Our March monthly meeting was very well attended even members from Jeffreys Bay attended. The Theme was publishing your family tree. Pamphlets were handed out with the recommendations of several members of Buitenposten with their findings on the various programmes they use. I offered to help people to get their information collated and published in one form or another. I had several of my books that I had published to show members what you could do with a little bit of effort even if you photo stated your information. A lot of positive feedback was received and as I have the entire set of Blue Books for all the archives, Cape, OVS, Transvaal, Kimberley and Natal that people can look up death Notices and discovered several which they could not find on NAAIRS because of the spelling. I've had several members at my house to come and work they bring their laptops with, I show them family search.org as well as other websites, and as I have copies of several East Cape NG churches as well as a copy of the Paarl baptisms and one lady found out that one of her forefathers was actually a bastardin, she has had her DNA done at Wits which was interesting as the findings in the Paarl confirm some of the blood in her ancestors. I have also purchased a lot of the CD's that have become available so they can do their own research under guidance.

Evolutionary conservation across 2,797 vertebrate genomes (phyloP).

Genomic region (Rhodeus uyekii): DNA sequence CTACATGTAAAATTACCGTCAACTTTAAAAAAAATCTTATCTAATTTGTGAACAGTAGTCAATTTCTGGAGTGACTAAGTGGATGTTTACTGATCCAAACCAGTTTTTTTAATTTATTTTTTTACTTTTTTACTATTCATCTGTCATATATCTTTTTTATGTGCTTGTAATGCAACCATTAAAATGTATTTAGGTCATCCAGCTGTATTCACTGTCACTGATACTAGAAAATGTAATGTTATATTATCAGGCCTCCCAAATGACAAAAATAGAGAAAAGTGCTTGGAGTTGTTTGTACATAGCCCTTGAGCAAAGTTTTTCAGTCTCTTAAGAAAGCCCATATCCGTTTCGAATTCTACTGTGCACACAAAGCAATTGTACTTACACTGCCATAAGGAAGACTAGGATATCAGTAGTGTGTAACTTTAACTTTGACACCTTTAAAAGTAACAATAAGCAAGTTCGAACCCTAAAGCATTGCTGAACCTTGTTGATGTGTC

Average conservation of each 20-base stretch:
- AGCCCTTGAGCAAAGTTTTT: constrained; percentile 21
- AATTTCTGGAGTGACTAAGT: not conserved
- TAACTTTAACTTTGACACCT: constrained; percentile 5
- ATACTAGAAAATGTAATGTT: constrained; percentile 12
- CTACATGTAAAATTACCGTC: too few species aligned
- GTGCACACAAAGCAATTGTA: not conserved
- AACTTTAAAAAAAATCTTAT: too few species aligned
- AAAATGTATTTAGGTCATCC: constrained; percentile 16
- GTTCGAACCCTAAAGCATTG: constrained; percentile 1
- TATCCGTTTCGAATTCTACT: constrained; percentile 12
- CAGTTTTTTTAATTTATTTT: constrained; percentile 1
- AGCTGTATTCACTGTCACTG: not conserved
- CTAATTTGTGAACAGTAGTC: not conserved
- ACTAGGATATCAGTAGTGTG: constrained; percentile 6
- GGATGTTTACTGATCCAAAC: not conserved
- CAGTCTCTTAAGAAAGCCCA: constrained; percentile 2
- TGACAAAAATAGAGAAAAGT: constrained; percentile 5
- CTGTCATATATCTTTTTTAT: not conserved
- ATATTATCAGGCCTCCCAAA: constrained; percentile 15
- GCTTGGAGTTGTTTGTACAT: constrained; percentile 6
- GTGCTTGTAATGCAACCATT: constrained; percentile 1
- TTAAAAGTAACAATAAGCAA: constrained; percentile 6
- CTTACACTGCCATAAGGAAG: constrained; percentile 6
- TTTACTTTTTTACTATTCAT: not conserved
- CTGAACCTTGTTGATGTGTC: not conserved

The Eastern Cape also purchased the CD's A – K which they can search. The graveyard CD will also be a welcome addition to the CD's available. It was felt that to just have a monthly meeting and the rest of the month you forget about the members till the next meeting was not good enough we should communicate with members during the month re new websites or other interesting information. We are trying to see if we can get more new members and keep the old members interested. The Committee has suggested that we hold an additional meeting on a Saturday morning for those that might not want to travel at night. In the meantime the local LDS has approached me and I am now helping their members on the first Wednesday of every month at the church to do their research on their family trees, very nice as you have internet on tap etc. The first meeting was packed out and we could barely cope. 
The new committee was elected and the following members received award for services rendered to the GSSA. Trudie Marais, Janet Melville, John Wilmot and Selwyn Bouwer.
So the East Cape branch is still keeping the Candle burning. Click on the image to enlarge
{module East Cape Awards}